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Quantifizierung von Winderosion und Bodendegradation in der semiariden Kulundasteppe (Westsibirien)
Dr. Eileen Eckmeier, Prof. Manfred Frühauf
The knowledge about the effects of land management practices on land degradation in the Russian Federation and the succession states of the Soviet Union has improved considerably over the last few years. Recently nationally and internationally comparable Datasets on soil degradation have become available, such as GLASOD (Global Assessment of Human-induced Soil Degradation), ASSOD (Soil Degradation in South and Southeast Asia), LADA (Land Degradation Assessment in Drylands) and NEESPI (Northern Eurasia Earth Science Partnership Initiative) as well as the national report On the Status and Use of Land in the Russian Federation . Because of the scale limitations (1:1,5M and 1: 2,5 Mio) their benefit for spatial planning and the development measures on sustainable development at regional and local scale is very limited. None the less, soil science has a long tradition in the estimation of soil degradation, also at smaller scales. The combination of this and the ASSOD experience (Van Lynden & Oldemann 1997, van Linden 2000), especially the methodical framework of Gerasimova & Karaeva (2005),Vilchevskaya & Kalinina (2005) and our own experiences in South Siberia (Frühauf & Meinel 2006) show a methodological solution for the recording, typification and regionalisation of soil degradation patterns at different scales (from 1: 10.000 to 1: 500.000). At the same time the existing soil erosion indices (Paramonov et al. 2003) will be included in the analyses, because they reflect erosional damage at the regional scale, The proposed analyses result in multitemporal soil data sets over a long time scale and present the opportunity to analyse soil degradation as a function of land use development at lower scales. Field studies of soil properties and degradation indicators at test sites at three landscape units (forest steppe, typical steppe and dry steppe) support these analyses and provide information about landuse effects on soil under current and new management practices. Results of the field investigations serve as input data at a regional approach. The up-scaling of detected degradation patterns leads to a primary data base for planning and management decisions. Further, a combination of field and laboratory analyses and remote sensing analyses is required to detect generalizable causal relationships of land use and soil degradation.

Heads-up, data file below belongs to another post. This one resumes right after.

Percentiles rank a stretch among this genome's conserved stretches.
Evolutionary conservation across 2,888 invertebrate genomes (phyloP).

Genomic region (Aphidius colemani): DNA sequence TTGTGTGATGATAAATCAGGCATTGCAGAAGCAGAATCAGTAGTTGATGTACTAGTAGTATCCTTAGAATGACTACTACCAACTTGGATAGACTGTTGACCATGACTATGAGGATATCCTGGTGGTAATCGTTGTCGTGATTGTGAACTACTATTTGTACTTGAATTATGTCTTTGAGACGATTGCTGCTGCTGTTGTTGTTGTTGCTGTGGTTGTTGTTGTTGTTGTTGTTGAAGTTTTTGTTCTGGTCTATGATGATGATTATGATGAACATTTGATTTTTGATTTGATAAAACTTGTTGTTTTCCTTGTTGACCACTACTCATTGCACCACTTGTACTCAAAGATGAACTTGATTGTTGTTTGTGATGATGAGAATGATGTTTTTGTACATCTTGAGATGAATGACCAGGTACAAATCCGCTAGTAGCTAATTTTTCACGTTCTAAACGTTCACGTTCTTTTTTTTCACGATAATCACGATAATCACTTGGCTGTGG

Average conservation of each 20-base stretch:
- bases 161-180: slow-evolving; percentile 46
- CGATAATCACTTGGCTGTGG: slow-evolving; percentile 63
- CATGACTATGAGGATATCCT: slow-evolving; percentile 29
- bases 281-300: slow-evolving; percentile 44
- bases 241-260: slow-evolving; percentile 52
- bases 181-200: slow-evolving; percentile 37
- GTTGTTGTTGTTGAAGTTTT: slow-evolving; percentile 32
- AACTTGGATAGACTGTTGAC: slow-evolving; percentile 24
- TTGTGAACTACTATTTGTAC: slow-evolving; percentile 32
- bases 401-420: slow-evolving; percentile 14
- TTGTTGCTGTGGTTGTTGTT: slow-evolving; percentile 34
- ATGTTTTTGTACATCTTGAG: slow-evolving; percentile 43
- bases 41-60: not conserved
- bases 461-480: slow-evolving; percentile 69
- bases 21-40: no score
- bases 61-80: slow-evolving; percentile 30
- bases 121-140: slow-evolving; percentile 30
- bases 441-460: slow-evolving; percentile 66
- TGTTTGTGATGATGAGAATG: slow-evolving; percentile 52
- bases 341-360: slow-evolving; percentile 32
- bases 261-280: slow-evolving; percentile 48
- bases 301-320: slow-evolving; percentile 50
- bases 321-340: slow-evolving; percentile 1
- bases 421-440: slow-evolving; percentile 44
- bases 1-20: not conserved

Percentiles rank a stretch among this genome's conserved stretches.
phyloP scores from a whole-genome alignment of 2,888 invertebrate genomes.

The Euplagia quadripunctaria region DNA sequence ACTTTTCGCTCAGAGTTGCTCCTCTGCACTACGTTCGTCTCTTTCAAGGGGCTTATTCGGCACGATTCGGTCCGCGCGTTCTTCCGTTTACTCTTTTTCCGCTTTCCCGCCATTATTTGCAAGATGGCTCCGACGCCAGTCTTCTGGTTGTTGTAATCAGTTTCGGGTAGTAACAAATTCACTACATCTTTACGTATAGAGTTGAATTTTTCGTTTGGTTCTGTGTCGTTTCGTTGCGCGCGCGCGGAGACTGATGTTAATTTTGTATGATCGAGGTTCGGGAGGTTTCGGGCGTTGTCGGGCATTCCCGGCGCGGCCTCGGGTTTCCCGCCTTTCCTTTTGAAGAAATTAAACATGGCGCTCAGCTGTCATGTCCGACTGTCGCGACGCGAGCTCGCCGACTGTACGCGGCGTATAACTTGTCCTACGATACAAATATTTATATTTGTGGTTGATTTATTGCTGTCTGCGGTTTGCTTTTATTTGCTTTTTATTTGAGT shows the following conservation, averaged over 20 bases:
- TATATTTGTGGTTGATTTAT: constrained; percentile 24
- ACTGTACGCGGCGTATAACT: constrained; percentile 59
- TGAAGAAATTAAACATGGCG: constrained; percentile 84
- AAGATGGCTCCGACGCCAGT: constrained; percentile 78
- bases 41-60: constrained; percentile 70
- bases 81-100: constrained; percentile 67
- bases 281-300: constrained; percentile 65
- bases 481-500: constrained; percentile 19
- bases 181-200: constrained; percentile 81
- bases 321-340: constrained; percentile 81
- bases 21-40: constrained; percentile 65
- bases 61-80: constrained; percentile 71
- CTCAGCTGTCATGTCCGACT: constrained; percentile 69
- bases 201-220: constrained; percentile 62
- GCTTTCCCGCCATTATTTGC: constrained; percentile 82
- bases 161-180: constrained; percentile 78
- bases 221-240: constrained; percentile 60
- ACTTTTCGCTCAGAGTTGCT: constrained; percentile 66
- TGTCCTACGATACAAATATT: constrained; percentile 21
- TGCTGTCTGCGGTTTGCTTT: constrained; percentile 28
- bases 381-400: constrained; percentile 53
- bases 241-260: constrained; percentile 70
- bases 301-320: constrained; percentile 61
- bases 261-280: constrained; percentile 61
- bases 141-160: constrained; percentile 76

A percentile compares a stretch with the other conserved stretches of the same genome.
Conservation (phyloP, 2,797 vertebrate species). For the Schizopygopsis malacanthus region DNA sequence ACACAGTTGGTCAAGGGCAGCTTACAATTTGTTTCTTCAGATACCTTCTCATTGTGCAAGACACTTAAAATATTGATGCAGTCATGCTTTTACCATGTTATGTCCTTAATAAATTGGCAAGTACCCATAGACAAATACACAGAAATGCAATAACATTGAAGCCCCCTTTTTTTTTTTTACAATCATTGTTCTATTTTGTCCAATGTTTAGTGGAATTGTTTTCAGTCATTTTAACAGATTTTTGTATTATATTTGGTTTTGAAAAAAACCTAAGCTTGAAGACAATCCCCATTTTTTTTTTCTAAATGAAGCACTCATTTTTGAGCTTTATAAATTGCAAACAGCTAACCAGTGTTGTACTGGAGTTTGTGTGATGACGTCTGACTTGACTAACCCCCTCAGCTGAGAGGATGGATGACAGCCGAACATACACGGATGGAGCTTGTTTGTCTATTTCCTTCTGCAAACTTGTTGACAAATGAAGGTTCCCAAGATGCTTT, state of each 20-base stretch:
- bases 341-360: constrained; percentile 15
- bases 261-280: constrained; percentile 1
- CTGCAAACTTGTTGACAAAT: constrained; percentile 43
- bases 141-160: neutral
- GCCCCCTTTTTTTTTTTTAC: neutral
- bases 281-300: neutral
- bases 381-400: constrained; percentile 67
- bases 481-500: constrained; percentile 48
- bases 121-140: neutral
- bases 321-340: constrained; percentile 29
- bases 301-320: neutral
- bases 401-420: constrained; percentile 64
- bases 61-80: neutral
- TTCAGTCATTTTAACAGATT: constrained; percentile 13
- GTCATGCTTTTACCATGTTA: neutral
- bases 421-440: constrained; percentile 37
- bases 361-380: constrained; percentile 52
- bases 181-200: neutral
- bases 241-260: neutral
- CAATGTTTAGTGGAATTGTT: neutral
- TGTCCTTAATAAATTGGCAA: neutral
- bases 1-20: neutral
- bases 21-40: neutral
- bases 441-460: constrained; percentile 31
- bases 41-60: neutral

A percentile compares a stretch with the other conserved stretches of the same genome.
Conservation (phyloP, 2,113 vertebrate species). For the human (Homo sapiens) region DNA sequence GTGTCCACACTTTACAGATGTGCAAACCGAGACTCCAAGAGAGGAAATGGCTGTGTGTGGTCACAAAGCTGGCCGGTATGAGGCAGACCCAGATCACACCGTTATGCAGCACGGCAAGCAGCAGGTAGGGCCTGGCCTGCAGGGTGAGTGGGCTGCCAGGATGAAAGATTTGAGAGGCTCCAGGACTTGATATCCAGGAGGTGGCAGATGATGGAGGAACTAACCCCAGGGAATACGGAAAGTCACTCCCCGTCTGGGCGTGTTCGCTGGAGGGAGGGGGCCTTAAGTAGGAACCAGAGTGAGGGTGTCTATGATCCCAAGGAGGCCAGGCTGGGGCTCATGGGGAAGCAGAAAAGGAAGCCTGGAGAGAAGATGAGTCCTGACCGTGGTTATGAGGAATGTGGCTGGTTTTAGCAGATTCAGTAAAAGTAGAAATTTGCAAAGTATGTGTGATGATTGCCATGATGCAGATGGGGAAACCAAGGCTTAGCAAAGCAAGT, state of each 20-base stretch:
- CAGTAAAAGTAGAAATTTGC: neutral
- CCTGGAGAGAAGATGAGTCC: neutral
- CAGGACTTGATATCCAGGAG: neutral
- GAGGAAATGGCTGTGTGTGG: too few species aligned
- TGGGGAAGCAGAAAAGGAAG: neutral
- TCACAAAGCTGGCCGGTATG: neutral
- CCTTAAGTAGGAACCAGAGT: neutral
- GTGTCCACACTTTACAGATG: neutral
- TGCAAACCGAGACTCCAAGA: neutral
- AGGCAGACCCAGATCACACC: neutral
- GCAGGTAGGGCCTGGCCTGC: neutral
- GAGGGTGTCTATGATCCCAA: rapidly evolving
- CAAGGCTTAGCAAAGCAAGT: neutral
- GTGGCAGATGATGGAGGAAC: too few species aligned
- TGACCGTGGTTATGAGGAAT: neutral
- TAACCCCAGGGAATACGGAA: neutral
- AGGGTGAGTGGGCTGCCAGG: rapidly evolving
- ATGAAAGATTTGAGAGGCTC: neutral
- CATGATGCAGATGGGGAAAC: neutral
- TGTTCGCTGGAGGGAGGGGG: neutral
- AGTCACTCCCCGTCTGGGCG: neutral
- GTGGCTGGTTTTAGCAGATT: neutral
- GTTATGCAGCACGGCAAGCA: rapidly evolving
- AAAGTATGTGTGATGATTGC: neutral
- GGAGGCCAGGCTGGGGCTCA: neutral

Bodendegradation, Winderosion, semiaride Steppe
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